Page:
Ahead of driving ban lift, Saudi women's rights activists arrested
As many as 10 women's rights activists have been arrested.
London -- As Saudi women are preparing to finally take the wheel in a month, as many as 10 women’s rights activists who campaigned for years for women’s right to drive, were arrested, leaving many inside and outside the country shocked and confused.
The arrests targeted multiple generations of Saudi women’s rights activists, including iconic figures who first took part in driving protests in the 1990s, as well as younger activists. They were mostly women, but also included three men.
The move puzzled most observers. Expanding freedoms accorded to women, including the historic decision to lift the world’s only ban on women driving, has been a pillar of the re-branding of Saudi Arabia that has accompanied the rise of the new Crown Prince Mohamad Bin Salman.
Even embattled women’s rights activists had cautiously welcomed the new direction the country seemed to be headed in, but those hopes have been dealt a blow according to Manal Sharif, a high profile Saudi activist who lives in Australia. “My optimism has been dashed by the state-led public smearing campaign against the arrested activists” she wrote in the Washington Post. “Until these arrests, I had planned to return to Saudi Arabia on June 24 ... I have had to explain to [my son] over the phone why his mother is not coming in June, why the first-ever road trip that we planned will not become a reality.”
The arrests were carried out by forces from what is known as the Presidency of State Security, a body that reports directly to the King and Crown Prince, according to Saudi media.
“These arrests are an unfortunate mistake, I think. They’ve been trying to control what is a very politically sensitive and historic move, one that they worry could trigger backlash” said Firas Maksad a director of the Arabia Foundation, a DC-based think tank close to Saudi Arabia.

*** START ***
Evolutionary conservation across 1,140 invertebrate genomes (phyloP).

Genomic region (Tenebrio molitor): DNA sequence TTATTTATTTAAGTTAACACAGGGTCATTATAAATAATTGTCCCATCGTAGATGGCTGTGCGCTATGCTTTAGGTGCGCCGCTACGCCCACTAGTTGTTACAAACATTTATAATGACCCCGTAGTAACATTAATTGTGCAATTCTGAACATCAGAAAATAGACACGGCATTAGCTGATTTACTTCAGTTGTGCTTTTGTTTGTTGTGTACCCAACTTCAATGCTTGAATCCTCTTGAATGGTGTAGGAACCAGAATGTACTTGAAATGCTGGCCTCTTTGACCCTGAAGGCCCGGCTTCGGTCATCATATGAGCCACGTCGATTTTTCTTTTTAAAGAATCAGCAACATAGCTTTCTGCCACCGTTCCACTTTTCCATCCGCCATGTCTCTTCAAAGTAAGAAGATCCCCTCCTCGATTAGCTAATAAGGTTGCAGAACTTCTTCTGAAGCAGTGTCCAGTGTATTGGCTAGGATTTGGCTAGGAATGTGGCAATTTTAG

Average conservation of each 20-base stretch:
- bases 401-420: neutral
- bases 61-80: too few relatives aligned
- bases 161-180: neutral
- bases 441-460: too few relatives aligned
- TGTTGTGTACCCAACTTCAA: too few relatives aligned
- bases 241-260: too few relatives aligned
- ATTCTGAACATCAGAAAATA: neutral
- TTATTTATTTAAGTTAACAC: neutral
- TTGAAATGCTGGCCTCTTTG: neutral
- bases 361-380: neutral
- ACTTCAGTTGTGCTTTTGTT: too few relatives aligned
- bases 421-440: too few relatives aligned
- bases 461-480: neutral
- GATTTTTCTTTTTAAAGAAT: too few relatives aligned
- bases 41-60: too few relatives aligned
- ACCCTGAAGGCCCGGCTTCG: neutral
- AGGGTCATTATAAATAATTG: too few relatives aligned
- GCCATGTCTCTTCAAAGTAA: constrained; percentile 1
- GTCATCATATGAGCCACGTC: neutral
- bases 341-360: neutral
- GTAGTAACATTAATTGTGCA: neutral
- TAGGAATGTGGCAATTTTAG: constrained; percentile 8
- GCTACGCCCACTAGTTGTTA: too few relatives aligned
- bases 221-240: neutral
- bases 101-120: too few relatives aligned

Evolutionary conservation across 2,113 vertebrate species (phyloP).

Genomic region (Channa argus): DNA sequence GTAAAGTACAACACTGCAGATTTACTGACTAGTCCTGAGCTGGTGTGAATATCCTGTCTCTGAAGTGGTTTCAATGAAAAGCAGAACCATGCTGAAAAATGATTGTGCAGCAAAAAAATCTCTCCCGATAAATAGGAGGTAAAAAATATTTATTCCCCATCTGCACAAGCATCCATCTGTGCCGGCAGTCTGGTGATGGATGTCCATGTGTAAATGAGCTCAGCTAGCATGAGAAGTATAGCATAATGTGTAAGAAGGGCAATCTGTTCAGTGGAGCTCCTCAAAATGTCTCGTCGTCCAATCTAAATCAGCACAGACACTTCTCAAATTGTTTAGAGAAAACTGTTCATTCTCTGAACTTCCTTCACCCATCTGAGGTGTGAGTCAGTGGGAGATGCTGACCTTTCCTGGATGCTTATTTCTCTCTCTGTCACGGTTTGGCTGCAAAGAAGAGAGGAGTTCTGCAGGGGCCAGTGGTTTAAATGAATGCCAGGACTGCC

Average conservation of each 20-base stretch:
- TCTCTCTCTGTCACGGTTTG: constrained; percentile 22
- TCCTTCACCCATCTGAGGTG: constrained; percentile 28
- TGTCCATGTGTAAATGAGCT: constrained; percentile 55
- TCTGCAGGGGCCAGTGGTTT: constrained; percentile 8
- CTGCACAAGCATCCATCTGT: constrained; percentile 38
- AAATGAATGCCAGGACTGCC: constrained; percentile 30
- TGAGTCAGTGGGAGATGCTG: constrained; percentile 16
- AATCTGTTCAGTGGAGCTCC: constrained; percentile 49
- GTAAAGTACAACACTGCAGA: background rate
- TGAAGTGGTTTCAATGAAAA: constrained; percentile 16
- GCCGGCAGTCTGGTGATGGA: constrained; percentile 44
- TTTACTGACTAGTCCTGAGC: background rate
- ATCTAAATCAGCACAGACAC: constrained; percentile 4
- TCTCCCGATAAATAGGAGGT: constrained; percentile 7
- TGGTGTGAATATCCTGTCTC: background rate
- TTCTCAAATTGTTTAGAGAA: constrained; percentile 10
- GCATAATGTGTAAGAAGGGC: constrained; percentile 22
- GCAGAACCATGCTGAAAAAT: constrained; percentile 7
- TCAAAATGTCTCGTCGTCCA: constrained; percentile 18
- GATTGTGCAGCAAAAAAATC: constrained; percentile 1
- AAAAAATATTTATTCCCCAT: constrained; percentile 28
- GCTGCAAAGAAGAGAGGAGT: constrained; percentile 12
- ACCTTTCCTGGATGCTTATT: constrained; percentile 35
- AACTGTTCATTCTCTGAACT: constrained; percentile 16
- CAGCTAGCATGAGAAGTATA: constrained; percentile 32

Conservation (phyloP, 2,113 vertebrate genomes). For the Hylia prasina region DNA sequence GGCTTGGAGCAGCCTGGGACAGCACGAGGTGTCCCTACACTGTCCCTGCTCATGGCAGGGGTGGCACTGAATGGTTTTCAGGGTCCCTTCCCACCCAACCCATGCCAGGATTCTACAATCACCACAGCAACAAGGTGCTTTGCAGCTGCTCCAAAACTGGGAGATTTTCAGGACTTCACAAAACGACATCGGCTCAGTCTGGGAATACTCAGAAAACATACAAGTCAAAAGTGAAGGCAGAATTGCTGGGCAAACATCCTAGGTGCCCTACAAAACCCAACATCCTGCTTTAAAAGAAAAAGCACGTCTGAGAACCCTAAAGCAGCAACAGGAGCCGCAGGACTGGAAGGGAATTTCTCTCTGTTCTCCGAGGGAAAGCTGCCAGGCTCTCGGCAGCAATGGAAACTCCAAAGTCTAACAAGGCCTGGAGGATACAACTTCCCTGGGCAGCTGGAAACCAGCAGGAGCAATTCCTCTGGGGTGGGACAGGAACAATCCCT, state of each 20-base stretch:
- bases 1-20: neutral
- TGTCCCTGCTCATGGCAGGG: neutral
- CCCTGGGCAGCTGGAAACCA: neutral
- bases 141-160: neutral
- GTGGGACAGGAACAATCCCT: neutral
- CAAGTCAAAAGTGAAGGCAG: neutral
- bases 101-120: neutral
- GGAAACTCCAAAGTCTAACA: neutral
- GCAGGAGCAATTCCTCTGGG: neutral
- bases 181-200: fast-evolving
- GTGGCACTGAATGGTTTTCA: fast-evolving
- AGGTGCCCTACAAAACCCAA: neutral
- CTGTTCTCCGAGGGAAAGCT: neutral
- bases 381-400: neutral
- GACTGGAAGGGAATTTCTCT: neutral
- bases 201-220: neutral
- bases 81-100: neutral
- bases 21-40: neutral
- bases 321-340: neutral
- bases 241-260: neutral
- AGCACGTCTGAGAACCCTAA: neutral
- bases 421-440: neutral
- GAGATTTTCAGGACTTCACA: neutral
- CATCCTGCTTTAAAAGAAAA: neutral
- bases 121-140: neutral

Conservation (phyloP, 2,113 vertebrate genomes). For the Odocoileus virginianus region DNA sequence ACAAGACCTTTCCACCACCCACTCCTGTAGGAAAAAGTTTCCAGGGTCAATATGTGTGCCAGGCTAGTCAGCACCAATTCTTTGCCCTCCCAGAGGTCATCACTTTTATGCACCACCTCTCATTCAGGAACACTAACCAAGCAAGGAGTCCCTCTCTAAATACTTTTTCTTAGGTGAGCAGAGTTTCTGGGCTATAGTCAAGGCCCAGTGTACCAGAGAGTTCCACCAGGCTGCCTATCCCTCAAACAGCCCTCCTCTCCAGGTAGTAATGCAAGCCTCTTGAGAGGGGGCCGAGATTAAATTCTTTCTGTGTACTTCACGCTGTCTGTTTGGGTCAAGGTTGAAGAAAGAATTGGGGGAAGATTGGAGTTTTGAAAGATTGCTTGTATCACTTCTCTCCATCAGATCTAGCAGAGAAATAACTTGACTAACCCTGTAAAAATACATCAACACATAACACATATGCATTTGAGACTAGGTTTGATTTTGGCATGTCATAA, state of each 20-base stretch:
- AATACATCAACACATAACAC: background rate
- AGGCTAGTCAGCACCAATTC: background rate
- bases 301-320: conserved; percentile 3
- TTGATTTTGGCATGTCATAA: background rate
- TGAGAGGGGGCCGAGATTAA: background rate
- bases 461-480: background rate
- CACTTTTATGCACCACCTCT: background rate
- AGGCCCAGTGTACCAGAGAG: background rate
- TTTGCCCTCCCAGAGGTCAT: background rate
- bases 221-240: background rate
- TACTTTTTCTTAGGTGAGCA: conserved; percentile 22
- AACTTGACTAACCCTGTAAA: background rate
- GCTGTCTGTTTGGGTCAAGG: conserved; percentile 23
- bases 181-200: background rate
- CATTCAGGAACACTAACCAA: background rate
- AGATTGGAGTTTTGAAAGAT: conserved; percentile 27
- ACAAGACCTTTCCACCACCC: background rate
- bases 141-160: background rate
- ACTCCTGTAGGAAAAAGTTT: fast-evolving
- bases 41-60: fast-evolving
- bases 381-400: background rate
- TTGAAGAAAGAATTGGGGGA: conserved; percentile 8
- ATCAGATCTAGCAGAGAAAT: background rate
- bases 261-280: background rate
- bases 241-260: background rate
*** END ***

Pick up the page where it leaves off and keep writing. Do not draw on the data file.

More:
Yet observers say that these arrests are not spur of the moment, given that shortly after the announcement of the lifting of the ban, many of the detained activists were ordered by authorities not to comment in the press.
One of the detained, Loujain al Hathloul, told The Telegraph at the time, “Shutting up or submitting to these threats is unacceptable to me, it is not an option to stay quiet any more. We have been quiet for too long.”
The day after news of the arrests broke, many Saudi newspapers called the detained activists “traitors” in their front-page stories and relayed a statement by the Ministry of Interior accusing them of conspiring with “foreign entities” to plot against national security.
“Their motives have nothing to do with human rights activities at all, as they have used human rights activism as nothing but a cover to conceal their true actions” according to Salman Al-Ansari, the founder of the Saudi American Public Relation Affairs Committee.
Seven of those detained were involved in establishing an NGO to support and shelter victims of domestic abuse and had recently submitted a request to the government to establish their organization, activists told the Associated Press.
The Saudi government has still not responded to a request for comment by ABC News.